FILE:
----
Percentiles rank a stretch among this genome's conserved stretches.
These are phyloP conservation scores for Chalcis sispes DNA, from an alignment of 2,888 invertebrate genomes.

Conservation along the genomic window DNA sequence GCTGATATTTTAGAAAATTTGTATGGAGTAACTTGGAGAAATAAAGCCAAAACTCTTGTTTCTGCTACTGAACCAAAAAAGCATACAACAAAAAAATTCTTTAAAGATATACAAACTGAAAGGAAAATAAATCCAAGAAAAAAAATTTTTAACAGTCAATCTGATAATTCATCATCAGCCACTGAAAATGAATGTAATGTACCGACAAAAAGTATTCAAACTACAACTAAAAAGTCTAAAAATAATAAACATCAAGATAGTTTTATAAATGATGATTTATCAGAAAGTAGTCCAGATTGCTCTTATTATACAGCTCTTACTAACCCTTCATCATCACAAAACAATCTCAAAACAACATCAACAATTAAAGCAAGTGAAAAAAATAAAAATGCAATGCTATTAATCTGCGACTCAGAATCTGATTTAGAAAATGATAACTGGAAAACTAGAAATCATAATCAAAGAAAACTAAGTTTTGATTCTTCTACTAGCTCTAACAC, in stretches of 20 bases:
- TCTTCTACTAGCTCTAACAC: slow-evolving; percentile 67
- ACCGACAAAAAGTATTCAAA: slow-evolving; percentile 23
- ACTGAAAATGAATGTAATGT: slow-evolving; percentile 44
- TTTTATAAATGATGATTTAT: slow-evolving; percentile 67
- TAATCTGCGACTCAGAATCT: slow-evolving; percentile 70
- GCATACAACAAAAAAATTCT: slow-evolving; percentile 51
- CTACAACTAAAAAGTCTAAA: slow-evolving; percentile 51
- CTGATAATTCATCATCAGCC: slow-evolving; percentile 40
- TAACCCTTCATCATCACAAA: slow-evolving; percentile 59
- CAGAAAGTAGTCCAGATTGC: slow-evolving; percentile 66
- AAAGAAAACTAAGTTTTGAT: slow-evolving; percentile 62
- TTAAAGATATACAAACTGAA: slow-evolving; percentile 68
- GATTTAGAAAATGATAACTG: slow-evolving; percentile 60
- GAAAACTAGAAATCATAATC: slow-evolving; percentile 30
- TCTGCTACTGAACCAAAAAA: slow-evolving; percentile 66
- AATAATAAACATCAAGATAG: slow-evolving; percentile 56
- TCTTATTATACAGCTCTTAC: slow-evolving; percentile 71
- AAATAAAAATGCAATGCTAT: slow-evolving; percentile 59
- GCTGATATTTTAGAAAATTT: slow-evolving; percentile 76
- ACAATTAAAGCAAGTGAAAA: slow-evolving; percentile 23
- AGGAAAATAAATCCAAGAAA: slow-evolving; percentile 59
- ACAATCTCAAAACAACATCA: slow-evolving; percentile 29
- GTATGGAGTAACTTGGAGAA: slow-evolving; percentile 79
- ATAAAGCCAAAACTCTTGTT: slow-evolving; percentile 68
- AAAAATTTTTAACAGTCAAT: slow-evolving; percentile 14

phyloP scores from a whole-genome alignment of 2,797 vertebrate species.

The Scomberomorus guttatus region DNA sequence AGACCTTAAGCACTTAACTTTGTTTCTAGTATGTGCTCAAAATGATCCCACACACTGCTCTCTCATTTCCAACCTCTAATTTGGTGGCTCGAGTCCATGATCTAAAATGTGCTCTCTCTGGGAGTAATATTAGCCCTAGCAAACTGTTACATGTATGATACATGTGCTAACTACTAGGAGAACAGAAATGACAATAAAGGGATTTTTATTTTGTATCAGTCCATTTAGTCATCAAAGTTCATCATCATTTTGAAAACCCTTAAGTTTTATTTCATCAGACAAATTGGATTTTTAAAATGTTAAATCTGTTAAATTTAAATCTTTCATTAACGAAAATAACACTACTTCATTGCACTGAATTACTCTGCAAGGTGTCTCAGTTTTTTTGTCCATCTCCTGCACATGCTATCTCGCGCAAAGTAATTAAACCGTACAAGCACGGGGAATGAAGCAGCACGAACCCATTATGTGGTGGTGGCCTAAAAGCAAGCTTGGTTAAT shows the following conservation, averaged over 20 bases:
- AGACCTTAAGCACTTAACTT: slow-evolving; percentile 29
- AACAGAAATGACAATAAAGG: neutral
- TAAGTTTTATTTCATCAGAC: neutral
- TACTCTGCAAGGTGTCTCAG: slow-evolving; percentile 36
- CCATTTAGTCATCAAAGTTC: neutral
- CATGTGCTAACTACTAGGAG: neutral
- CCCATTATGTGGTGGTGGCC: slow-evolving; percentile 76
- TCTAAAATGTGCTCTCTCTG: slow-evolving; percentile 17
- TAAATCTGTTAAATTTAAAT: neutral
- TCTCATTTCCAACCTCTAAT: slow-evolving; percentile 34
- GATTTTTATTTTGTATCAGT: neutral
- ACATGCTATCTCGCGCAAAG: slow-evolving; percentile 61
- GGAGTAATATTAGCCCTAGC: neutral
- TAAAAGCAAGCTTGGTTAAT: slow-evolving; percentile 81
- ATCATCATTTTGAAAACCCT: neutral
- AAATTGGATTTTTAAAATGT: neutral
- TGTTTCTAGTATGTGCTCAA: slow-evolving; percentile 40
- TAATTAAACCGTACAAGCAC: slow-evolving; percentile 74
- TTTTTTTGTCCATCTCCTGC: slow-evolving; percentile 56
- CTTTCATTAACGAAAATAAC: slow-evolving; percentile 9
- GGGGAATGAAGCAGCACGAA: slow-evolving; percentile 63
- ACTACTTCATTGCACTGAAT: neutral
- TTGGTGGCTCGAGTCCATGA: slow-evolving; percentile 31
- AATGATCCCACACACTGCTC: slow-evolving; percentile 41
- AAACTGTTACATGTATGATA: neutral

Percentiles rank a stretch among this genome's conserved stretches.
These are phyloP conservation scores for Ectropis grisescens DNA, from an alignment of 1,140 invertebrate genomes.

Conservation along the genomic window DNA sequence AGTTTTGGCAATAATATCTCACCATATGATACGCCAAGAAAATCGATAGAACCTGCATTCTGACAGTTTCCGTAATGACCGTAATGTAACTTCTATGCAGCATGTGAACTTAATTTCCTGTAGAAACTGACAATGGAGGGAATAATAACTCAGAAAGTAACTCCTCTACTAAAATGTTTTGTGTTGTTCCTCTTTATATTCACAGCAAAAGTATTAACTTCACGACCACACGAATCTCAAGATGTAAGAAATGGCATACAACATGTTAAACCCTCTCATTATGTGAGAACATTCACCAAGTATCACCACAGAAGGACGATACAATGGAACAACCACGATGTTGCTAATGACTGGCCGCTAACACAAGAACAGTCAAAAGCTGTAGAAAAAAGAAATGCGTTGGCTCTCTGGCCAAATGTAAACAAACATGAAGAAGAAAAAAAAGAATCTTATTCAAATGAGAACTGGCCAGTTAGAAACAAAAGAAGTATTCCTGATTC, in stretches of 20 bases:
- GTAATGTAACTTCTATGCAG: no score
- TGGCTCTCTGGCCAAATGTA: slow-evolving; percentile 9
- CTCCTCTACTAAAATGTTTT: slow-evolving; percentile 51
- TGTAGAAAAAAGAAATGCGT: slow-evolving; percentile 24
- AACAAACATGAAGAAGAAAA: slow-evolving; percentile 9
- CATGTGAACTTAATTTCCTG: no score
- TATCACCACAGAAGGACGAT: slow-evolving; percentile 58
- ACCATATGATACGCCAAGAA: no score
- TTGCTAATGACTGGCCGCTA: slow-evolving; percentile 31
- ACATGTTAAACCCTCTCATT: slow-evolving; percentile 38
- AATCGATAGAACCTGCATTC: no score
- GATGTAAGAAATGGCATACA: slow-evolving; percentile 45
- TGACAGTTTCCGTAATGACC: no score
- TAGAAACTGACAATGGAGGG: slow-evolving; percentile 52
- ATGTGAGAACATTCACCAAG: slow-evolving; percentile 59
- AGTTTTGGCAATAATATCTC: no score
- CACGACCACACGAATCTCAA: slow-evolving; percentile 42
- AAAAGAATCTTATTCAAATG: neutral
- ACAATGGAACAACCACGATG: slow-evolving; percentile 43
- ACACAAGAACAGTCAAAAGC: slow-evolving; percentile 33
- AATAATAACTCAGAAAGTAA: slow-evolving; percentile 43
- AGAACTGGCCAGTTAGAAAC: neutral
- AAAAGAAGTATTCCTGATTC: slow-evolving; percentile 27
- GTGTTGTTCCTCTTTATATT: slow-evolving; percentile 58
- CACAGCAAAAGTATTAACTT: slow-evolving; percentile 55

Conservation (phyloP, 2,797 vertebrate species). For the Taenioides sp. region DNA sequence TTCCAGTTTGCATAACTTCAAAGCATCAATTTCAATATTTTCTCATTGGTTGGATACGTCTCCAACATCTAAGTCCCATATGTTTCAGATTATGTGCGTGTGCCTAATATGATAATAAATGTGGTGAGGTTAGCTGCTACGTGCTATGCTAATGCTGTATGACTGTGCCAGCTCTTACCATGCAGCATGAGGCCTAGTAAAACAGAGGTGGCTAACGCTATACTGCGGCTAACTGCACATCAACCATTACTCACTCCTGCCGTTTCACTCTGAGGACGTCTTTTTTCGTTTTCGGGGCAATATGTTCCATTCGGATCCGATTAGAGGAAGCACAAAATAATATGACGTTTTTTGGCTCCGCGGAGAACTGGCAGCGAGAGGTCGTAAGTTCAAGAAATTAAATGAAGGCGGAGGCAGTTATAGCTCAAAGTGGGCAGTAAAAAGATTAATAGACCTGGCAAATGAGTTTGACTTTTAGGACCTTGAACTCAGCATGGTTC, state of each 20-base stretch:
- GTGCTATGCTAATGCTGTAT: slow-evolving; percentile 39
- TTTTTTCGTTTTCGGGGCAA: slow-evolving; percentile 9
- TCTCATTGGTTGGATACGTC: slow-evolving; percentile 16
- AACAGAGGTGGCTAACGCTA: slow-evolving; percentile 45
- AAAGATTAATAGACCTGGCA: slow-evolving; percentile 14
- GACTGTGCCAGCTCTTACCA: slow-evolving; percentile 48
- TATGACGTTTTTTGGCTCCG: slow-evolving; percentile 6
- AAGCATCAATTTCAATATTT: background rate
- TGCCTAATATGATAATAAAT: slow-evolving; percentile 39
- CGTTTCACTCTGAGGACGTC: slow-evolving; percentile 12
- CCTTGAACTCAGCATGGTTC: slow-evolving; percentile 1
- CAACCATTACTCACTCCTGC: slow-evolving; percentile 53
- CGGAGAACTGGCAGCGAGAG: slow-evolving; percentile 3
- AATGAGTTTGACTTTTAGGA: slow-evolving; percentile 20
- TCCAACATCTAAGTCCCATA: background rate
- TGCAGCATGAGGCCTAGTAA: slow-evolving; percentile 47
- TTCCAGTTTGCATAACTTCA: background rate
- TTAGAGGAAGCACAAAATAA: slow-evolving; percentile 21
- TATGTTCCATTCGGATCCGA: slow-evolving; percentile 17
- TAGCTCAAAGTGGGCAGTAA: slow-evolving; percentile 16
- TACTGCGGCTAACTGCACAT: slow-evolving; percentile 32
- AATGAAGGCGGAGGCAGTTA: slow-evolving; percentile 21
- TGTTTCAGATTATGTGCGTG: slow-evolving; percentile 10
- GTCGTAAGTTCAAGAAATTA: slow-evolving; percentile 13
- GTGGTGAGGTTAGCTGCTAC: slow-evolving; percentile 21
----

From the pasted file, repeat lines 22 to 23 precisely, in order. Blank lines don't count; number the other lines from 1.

- GCTGATATTTTAGAAAATTT: slow-evolving; percentile 76
- ACAATTAAAGCAAGTGAAAA: slow-evolving; percentile 23